Bonds

Distribution by Scientific Domains
Distribution within Chemistry

Kinds of Bonds

  • acyl bond
  • additional hydrogen bond
  • amide bond
  • backbone hydrogen bond
  • bifurcated hydrogen bond
  • c bond
  • c=c bond
  • c=c double bond
  • c=n bond
  • c=n double bond
  • carbon bond
  • carbon double bond
  • carbon triple bond
  • carbon-carbon double bond
  • central bond
  • cf bond
  • ch bond
  • ch3 bond
  • charge-assisted hydrogen bond
  • chemical bond
  • cl bond
  • cl hydrogen bond
  • classical hydrogen bond
  • clearfil protect bond
  • clearfil se bond
  • cn bond
  • co bond
  • convertible bond
  • coordination bond
  • coordinative bond
  • corporate bond
  • covalent bond
  • cs bond
  • dangling bond
  • direct hydrogen bond
  • disulfide bond
  • disulphide bond
  • double bond
  • emotional bond
  • ester bond
  • ether bond
  • exocyclic double bond
  • f bond
  • family bond
  • form hydrogen bond
  • glycosidic bond
  • government bond
  • h bond
  • h...o bond
  • h...o hydrogen bond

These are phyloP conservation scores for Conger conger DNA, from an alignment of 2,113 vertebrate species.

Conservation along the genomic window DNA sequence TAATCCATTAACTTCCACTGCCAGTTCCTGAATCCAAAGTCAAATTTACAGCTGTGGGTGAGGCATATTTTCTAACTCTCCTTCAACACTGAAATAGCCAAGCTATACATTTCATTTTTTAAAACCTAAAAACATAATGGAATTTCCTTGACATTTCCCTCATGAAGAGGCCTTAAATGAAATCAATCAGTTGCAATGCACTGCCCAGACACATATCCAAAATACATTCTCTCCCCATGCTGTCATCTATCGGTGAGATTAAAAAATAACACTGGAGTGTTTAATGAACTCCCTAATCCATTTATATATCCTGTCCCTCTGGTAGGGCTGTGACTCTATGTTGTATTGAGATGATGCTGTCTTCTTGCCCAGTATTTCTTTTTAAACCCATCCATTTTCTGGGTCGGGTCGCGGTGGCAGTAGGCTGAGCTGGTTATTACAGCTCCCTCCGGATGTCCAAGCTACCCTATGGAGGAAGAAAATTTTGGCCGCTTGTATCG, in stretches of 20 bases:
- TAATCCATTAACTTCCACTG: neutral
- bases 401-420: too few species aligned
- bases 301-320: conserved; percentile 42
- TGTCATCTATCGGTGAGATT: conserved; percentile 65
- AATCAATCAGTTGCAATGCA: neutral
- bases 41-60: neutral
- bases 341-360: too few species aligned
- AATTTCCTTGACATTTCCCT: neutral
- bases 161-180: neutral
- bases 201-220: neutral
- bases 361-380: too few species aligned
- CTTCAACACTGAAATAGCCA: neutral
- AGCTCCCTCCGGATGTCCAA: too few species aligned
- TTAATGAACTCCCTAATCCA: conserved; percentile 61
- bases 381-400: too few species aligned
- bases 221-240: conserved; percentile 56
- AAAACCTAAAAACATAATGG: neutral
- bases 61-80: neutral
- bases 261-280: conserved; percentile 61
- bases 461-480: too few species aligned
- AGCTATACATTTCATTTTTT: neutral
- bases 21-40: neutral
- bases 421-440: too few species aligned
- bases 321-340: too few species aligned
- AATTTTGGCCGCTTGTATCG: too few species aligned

• h...o=c hydrogen bond
  • halogen bond
  • hydrogen bond
  • ho hydrogen bond
  • imine bond
  • intermolecular disulfide bond
  • intermolecular hydrogen bond
  • intramolecular disulfide bond
  • intramolecular hydrogen bond
  • ionic bond
  • ionic hydrogen bond
  • isopeptide bond
  • metal bond
  • multiple bond
  • multiple hydrogen bond
  • municipal bond
  • n bond
  • n hydrogen bond
  • new bond
  • nh bond
  • nitrogen bond
  • no bond
  • noncovalent bond
  • o bond
  • o hydrogen bond
  • oh bond
  • ohn hydrogen bond
  • p bond
  • pair bond
  • peptide bond
  • phosphodiester bond
  • protect bond
  • rotatable bond
  • se bond
  • single bond
  • sio bond
  • social bond
  • ss bond
  • strong bond
  • strong hydrogen bond
  • strong intermolecular hydrogen bond
  • sulfur bond
  • terminal double bond
  • terminal triple bond
  • treasury bond
  • triple bond
  • unsaturated bond
  • valence bond
  • vinyl double bond
  • weak hydrogen bond

  • Terms modified by Bonds

  • bond acceptor
  • bond activation
  • bond addition
  • bond angle
  • bond breaking
  • bond character
  • bond cleavage
  • bond coat
  • bond conversion
  • bond correlation
  • bond critical point